Deafheaven: Defying Labels

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Deafheaven vocalist George Clarke screams while Kerry McCoy plays guitar at the Urban Lounge in Salt Lake City, Utah on Friday, Mar. 24, 2017. (Rishi Deka, Daily Utah Chronicle)

Fog and red light ensconced Urban Lounge as Deafheaven took the stage Friday night. It was an apt and ominous introduction to the musical group from San Francisco, California.

Vocalist and front man George Clarke menacingly stared and pointed into the crowd as the band opened their set with “Brought to the Water.” It started off with industrial drone and bell sounds that gave way to shoegaze guitar, blast beat drums and Clarke bleakly screaming into the microphone, “where has my passion gone?”

Rishi Deka | Utah Chronicle
Deafheaven vocalist George Clarke headbangs at Urban Lounge in Salt Lake City, Utah on Friday, Mar. 24, 2017. (Rishi Deka, Daily Utah Chronicle)

The vocalist certainly brought the passion with his powerful stage presence, violent head banging, dancing, and interacting with the crowd during the lively seventy-minute concert.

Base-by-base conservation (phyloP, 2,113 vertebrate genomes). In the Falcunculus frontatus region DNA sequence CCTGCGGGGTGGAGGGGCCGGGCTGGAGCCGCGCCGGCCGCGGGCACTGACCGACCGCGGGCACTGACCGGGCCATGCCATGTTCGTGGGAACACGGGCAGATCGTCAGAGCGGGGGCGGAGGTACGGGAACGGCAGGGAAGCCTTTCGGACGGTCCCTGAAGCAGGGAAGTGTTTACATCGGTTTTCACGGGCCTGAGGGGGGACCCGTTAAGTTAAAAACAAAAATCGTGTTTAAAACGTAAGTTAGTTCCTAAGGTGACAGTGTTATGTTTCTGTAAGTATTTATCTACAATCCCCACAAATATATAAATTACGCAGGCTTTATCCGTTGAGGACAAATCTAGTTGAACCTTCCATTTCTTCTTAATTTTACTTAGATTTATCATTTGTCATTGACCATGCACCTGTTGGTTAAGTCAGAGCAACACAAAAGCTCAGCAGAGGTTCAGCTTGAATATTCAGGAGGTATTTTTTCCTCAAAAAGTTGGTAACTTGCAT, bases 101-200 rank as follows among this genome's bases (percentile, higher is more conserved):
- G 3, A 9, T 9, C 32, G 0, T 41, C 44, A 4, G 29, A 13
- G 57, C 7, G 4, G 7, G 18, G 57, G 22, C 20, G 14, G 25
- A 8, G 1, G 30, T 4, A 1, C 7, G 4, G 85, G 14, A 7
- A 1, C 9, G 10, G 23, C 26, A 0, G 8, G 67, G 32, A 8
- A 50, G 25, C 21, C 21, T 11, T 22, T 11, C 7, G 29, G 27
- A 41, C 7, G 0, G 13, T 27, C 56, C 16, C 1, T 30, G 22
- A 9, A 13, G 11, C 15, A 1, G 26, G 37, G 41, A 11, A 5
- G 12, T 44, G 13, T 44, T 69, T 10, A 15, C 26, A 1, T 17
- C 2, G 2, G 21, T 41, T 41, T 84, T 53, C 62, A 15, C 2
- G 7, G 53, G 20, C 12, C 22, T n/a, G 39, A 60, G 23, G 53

It was during the next song, “Baby Blue,” that a small mosh pit formed in the middle of the crowd right in front of Clarke. He quickly encouraged people to join and gather together.

The mosh pit reached a climax during the fourth song, “Language Games”, when Clarke sorrowfully shouted “deaf to the heavens” amidst ethereal clean guitars and pummeling drum beats. Metalheads rushed and banged into one another in a large circle that had now engulfed the majority of the venue. Some were pushed onto the stage while one man even landed on stage, hugging Clarke as the vocalist energetically pushed him back into the pit.

Rishi Deka | Utah Chronicle
Deafheaven vocalist George Clarke interacts with the crowd at Urban Lounge in Salt Lake City, Utah on Friday, Mar. 24, 2017. (Rishi Deka, Daily Utah Chronicle)

Deafheaven closed their set with “The Pecan Tree”, a harrowing song about trying to forget hurtful memories. In total, the band played eight melancholic songs that seamlessly transitioned from dire black metal to post-rock, defiant of any musical genre labels.

r.deka@dailyutahchronicle.com

Rishi Deka

Rishi Deka is a Utah Press Association award-winning photo/multimedia journalist. He is also a research academic with a PhD at the University of Utah.

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